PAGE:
Jamie Ann Hayes, QPFC, C(k)P, AIF(r)

Jamie Ann Hayes, QPFC, C(k)P, AIF(r), Partner and Consultant of FiduciaryFirst, specializes in Employer Retirement Plan Fiduciary Services and Corporate Pension Consulting.

Four Ways to Increase Employee Retirement Contribution Participation

Four Ways to Increase Employee Retirement Contribution Participation

As a retirement plan sponsor, can you encourage your employees to save and save more? A significant amount of research says that yes, you can improve both employee participation and their saving rates. Here are four ways you can help your employees start building a confident retirement:

  1. Boost employee participation with automatic enrollment. Choosing to automatically enroll all new employees in your retirement plan can dramatically improve your participation rates. According to the Center for Retirement Research (CRR) at Boston College, in one study of automatic enrollment, participation increased by 50 percent, with the largest gains among younger and lower-paid employees.1 While auto-enrolled employees are allowed to opt out of the retirement plan, most generally stay enrolled.
  2. Set the initial default contribution rate higher. Many companies who use auto-enrollment set their default contribution rate relatively low at three percent, according to the CRR, which is lower than the typical employer match rate of six percent. Workers who might have contributed more to their savings passively accept the lower default rate, which means they’re sacrificing employer matching funds along with saving less of their own pay.
  3. Adopt auto-escalation. Plans that use auto-escalation automatically increase their participants’ contribution rate every year, typically by one percent. Over time, that can significantly improve savings rates among workers. The CRR cites a 2013 study of Danish workers that the majority of workers who experienced automatic increases simply accepted them, and savings rates dramatically increased.
  4. Automate investment decisions with target-date investment products. Investing is complicated, and many employees don’t want to take the time to learn how to manage their portfolios. Target-date strategies automatically adjust an employee’s investment allocations over time, shifting them to a more conservative asset mix as the target date (typically retirement) approaches. The ease of use of target-date funds means their popularity is increasing. The CRR notes that in 2014, nearly 20 percent of all 401(k) assets were in target-date funds, and about half of plan participants used target-date funds.2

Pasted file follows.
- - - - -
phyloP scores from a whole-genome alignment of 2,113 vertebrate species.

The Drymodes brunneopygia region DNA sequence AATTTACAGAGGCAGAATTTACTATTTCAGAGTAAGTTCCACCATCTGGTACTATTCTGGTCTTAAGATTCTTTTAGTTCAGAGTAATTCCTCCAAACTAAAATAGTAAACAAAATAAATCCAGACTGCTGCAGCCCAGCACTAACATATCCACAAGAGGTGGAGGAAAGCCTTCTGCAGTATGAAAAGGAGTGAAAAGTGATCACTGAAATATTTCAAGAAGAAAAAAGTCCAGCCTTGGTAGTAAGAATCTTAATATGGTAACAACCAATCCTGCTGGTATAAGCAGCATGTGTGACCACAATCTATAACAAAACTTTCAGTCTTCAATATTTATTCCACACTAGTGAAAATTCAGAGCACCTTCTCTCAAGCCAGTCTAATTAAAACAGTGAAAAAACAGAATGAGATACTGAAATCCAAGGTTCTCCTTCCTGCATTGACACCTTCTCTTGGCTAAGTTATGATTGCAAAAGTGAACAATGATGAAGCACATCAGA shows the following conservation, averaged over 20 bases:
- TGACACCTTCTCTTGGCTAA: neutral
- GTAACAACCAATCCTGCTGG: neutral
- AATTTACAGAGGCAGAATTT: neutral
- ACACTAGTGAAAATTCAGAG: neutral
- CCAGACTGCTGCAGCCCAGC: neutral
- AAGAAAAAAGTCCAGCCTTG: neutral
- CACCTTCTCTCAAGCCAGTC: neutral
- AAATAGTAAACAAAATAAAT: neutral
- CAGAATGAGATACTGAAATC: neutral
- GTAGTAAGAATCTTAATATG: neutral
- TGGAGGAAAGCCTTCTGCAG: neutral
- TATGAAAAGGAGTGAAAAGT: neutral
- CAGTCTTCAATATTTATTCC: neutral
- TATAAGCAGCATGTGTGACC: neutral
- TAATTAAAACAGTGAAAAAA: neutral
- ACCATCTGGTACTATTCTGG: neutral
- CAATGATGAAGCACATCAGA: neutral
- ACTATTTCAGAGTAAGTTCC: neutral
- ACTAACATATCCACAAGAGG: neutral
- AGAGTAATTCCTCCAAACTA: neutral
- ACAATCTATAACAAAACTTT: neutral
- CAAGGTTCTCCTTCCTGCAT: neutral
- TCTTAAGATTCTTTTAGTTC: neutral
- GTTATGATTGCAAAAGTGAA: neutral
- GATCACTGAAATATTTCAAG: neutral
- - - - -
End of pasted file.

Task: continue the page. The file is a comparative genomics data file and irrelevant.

FiduciaryFirst can help retirement plan sponsors like you with strategies to improve your employees’ participation and savings rates. We rely on the principles of behavioral finance to help employees make better financial decisions and turn their weaknesses into strengths. For example, the suggestions above rely on inertia, the tendency of employees to resist change. By requiring them to opt out of your retirement plan, rather than opt in, you make it more likely they will accept participation in your plan. For more strategies to help improve your employees’ retirement savings, contact us at 866-226-0065.

1 http://crr.bc.edu/wp-content/uploads/2016/08/IB_16-15.pdf

2 http://crr.bc.edu/wp-content/uploads/2017/01/IB_17-2.pdf

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